It is tough on a marriage. It is not sexy. Everything is on a schedule. Our lives were on hold. God forbid someone would have a boozy night out, a cheeky cigarette or a laptop on your lap.

What? You can’t fly on the 15th, I’m ovulating!

Playing the blame game is hard. Even the word miscarriage signifies blame; as if one carried the baby incorrectly. I felt like it was my fault, it must be something I was doing wrong. I should not have gone out, I should be thinner, I should be fitter, I shouldn’t have had that coffee.

After another six months, we returned to the clinic. They did some more tests. They said nothing was wrong, but they understood our “eagerness”, put us in the “unexplained infertility” box and finally referred us for treatment.

We began with two rounds of intrauterine insemination (where you place specially prepared sperm directly in the uterus). Both rounds were unsuccessful. We then went on to do an egg retrieval and our first IVF cycle.

It was successful.

We were so happy, but I found pregnancy after loss and infertility complicated. I was delighted and could not believe my luck, but, at the same time, I was incredibly anxious. Every time I went to the bathroom I would check if I was bleeding. People tell you to relax, and that stress is not good for the baby, but I could not help but worry.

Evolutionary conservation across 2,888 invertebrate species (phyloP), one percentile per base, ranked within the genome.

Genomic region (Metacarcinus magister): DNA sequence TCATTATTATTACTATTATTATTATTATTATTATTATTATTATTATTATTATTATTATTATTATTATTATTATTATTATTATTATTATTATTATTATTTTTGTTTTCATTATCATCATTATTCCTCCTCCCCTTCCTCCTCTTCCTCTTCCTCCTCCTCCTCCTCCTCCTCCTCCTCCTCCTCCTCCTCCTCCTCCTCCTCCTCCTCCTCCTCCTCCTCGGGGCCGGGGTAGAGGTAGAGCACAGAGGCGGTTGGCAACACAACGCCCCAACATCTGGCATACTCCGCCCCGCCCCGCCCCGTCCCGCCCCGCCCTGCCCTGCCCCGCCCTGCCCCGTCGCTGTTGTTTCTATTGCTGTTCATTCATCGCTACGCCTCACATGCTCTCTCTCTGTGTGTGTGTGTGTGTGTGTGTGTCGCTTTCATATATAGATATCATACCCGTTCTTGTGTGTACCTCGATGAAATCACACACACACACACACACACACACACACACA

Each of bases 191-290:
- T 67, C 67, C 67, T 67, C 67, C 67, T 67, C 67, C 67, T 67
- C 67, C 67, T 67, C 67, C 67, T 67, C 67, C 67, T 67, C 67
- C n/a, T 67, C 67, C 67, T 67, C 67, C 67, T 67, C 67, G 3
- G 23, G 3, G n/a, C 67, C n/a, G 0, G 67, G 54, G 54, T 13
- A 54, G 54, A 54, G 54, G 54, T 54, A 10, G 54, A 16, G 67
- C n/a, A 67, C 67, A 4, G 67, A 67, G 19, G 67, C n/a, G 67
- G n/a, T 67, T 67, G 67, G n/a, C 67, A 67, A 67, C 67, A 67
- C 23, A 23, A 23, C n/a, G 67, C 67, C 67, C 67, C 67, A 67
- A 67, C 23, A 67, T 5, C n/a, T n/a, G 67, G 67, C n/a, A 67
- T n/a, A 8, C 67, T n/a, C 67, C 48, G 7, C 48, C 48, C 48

In April 2020, I gave birth to our little girl, Chloë, who we adore.

We hoped for a sibling for Chloë but often felt greedy for wanting another child. After what we had been through to have her, we were keen to get going the second time around. I think, deep down, I thought I would get pregnant easily this time, that we might even have Irish twins. When that did not work out as planned, we had six embryos left in storage, so I was sure one of them would be successful.

We went back into the clinic for another embryo transfer. I got pregnant, but we lost the baby. I was bleeding and went into hospital to get a scan. I was told everything looked okay and that there was a heartbeat. We were so relieved. Everyone told me not to worry. That night, I had another bleed. It was during the Covid-19 restrictions, so I went to the emergency room alone. I was left there bleeding for hours before I was discharged. There was nothing they could do.